Container port demand will slow down to a compound average global growth of 5.4 percent per annum through to 2017, a decrease from the 10 percent per annum estimate prior to the economic downturn, Drewry Maritime Research says in its latest forecast.
But even at this level, growth will still reach 30 percent in absolute terms over five years. This means that from a staggering 620 million 20-foot-equivalent units handled in 2012, global container ports will have to accommodate another 190 million TEUs by 2017.
“To put this into context, that is more than the entire 2012 throughput of North American, European, and Middle Eastern ports combined,” said Drewry.
The global container port industry is now so large that even with modest growth, absolute throughputs will still increase dramatically.
At port level, the numbers are even more staggering, Drewry added. Even if Singapore and Shanghai only performed at the world average of 5.4 percent per annum, it would add almost 10 million TEUs to each port’s total throughput by 2017.
“A figure of 10 million TEUs is more than the entire container port throughput of the UK, India, or Brazil,” Drewry pointed out.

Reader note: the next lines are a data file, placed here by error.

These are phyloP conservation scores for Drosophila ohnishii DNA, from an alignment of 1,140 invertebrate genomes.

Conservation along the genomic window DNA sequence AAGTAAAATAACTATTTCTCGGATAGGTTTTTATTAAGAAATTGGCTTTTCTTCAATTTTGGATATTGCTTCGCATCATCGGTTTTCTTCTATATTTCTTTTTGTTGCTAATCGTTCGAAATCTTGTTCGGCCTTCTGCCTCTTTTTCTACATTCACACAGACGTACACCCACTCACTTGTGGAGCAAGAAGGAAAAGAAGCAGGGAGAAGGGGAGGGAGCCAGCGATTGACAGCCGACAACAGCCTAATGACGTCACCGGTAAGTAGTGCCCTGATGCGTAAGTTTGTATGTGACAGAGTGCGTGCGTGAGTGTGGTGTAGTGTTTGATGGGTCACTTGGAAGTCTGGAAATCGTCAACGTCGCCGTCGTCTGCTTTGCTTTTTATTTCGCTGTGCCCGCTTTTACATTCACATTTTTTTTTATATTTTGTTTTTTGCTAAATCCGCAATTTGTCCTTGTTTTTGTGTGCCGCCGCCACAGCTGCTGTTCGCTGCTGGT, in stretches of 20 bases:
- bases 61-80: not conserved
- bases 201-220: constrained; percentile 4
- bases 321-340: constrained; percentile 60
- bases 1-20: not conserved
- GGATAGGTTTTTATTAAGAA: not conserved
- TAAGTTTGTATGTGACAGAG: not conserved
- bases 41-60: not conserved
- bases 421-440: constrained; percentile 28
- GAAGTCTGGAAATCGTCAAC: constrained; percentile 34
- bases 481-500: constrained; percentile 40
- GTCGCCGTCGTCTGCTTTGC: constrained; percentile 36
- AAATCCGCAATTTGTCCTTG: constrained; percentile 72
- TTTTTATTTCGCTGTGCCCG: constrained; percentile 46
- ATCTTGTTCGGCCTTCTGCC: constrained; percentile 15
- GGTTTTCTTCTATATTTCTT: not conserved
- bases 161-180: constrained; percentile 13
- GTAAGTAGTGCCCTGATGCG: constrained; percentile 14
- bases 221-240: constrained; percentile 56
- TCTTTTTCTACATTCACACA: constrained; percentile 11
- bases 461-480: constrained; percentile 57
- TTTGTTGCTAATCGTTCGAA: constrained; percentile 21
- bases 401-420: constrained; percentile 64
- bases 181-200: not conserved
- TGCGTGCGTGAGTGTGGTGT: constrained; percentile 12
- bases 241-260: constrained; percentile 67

Although the global volume of container cargo handled by ports fell sharply at the beginning of the economic recession at the end of 2008, it didn’t take long to recover, and currently sits at over 20 percent more than the pre-recession period in early 2008.
“All this illustrates what a colossal and sturdy industry the container port business has become—something that is often overlooked due to its wide geographic split across nearly 1,300 terminals around the world,” said Drewry.
Drewry estimates that the world’s container terminals had a turnover of around $45 billion in 2012 and, taking a mid-range profitability margin, will have generated a global EBITDA (earnings before interest, taxes, depreciation, and amortization) of over $10 billion.
However, while the industry is satisfactorily profitable, it requires continuous and substantial capital investment, said Drewry. With a ballpark investment cost of $350 million per million TEU of capacity covering both terminal infrastructure and equipment, an extra 190 million TEUs means that an investment cost of around $65 billion over the next five years will have to be found.
“Although future container volume growth will be significantly more muted than in the heydays of the 1990s and 2000s, very substantial capital investment in port/terminal capacity will still be required over the next five years,” said Drewry.
Photo: Alex Needham